Leave those kids’ game to fourth-graders
By Rick Chandler
It has come to my attention that many of you out there are considering joining professional dodgeball leagues. Yes, dodgeball, that game we played in grammar school in which a person throws a rubber ball at … why am I explaining this? You know the rules.
I am here today to tell everyone to stop. It’s dodgeball, you idiots. There’s a reason we all stopped playing this after the fourth grade … we discovered baseball and football. And girls. While it was cute to fire the ball at little Nancy’s head when you were nine – it just showed that deep down you really liked her and didn’t know how to express your real feelings. Now that you’re an adult, it’s just creepy.
There are other ways to impress girls besides throwing objects at them (Bobby Brown, please take note). So if you’re strapping on knee pads and searching for just the right ball to use as the official ball for your league, stop it. It’s over.
Dodgeball. What were you thinking?
You don’t realize what a Pandora’s box you’re about to open. Professional dodgeball could lead to very real, very horrifying consequences. Such as:
Professional kickball: There is such a league, believe it or not. Yes, the sport in which even asthmatic, overweight youth chess enthusiasts could excel is taking sign-ups and planning national playoffs.
Extreme ironing: Participants travel to exotic locales and produce ironing boards and wrinkled shirts and, well, iron them. They’ve done this underwater and on top of mountains, and if you think we’re making this up just go to extremeironing.com.
Cricket: OK, this is a real sport that has been played for more than a hundred years, but when examined closely it’s just as odd as kickball.
If the above three examples aren’t frightening enough, let us lead you down the path of the future. If dodgeball gains a foothold, it won’t be long before we begin to see:
Professional Red Rover: There is a hush over the crowd as the captain of the blue team calls for the green team to send 400-pound Melvin “Mack Truck” Johnson “right over.”
Tetherball: When Shaquille O’Neal’s basketball playing days are over he can gravitate to this. I’d also like to hear Bill Walton announce the finals. “Ooh, Shaq somehow got himself tangled in the rope. What a shame.”
Four square: This could be a reality TV show, in which the person in the B square plays favorites, never allowing the person in the A square to be put out … until he springs a trap to depose the unsuspecting fool and moves into the A square himself.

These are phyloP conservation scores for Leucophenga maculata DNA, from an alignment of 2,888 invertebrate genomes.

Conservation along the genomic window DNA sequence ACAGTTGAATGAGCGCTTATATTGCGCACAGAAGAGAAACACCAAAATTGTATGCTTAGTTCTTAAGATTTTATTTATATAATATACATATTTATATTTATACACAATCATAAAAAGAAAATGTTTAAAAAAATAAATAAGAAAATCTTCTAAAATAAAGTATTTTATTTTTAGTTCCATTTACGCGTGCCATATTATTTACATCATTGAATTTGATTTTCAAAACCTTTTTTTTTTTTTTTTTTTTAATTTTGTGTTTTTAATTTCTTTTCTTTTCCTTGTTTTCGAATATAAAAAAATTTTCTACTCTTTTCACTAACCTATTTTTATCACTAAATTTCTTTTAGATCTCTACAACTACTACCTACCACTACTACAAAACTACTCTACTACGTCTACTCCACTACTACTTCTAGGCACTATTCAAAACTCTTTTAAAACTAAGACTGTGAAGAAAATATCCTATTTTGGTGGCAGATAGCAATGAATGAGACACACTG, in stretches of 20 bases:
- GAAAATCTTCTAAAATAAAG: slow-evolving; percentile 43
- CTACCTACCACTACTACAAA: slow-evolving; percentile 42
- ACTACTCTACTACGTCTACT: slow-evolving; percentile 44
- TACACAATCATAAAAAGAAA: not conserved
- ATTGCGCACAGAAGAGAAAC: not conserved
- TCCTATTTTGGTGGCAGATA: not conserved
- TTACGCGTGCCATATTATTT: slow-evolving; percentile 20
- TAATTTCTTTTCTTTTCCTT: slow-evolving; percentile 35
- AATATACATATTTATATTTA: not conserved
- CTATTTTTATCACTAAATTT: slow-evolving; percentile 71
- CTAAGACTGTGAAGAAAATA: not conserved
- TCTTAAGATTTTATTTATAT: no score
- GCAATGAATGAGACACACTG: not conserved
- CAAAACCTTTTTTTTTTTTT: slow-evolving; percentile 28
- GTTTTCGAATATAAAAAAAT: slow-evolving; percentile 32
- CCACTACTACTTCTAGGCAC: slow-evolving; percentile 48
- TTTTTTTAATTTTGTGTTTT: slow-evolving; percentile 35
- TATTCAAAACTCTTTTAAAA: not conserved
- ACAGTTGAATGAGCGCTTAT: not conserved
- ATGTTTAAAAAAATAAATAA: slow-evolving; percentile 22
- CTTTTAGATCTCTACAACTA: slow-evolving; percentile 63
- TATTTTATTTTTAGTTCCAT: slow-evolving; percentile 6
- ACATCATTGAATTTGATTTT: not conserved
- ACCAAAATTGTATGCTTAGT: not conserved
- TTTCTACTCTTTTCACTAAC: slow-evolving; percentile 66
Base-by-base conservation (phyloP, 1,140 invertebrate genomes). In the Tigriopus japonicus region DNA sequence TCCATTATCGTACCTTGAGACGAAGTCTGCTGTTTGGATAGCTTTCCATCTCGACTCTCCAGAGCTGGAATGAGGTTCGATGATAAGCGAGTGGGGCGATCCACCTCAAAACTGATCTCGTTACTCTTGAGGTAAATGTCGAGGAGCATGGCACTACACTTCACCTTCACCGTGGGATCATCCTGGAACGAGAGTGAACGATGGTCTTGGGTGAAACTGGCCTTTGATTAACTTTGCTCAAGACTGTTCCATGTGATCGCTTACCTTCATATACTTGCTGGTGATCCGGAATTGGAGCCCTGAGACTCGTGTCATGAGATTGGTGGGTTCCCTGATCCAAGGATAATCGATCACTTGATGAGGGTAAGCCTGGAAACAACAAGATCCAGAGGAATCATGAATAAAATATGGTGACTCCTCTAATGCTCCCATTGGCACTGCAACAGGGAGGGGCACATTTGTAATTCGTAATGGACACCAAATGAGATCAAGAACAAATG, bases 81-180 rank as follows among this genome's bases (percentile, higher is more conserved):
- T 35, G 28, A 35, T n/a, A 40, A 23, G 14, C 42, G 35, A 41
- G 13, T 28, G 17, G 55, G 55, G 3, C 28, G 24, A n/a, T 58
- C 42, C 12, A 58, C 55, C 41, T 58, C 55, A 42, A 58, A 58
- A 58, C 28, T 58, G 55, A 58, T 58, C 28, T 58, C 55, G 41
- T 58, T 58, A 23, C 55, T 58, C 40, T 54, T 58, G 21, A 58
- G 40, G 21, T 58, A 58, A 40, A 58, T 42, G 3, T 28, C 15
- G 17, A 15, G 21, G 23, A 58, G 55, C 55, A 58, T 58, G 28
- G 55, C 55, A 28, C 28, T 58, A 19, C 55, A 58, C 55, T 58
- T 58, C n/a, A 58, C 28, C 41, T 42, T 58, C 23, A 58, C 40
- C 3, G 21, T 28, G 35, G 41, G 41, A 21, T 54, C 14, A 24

Hopscotch: How many knees would be whacked, Nancy Kerrigan-style, if this were played for big money? Several.
Marco Polo: Actually, a blindfolded man flailing around the shallow end of a pool yelling “Marco!” would be more entertaining than real water polo.
Red Light, Green Light: Finally, a sport in which mimes can excel.
Chug-a-Lug: Not great for your health but then, neither is boxing, or, apparently, hockey. Contestants pound beers until only one is left standing – in other words, just like the 10 hours following any professional bowling event.
Marbles: We’ve always wanted to see a sport in which the other person’s property is confiscated by the winner (a Sammy Sosa at-bat doesn’t really qualify).
Finger football: It’s the game you played in high school at the library, when you were supposed to be studying. You fold a piece of paper into a triangle and try to flick it between makeshift goal posts formed by your opponents’ thumbs. Somehow, though, we suspect that it would still be dominated by small Europeans.
Hide and Seek: Virtually eliminates the need for steroids. And Bobby Fischer could be champion again!
Beach football: Plus side: Coed league features girls in bikinis. Down side: Public may be loathe to embrace any sport in which kelp is a factor.
Knockout: Players line up at the free throw line, the first two with basketballs. The first player shoots, then the second, and so forth. If a person behind you makes a basket before you do, you’re out. Ooooh, poor Shaq. Well, there’s always tetherball.
– Contact Rick Chandler at RickChand@earthlink.net
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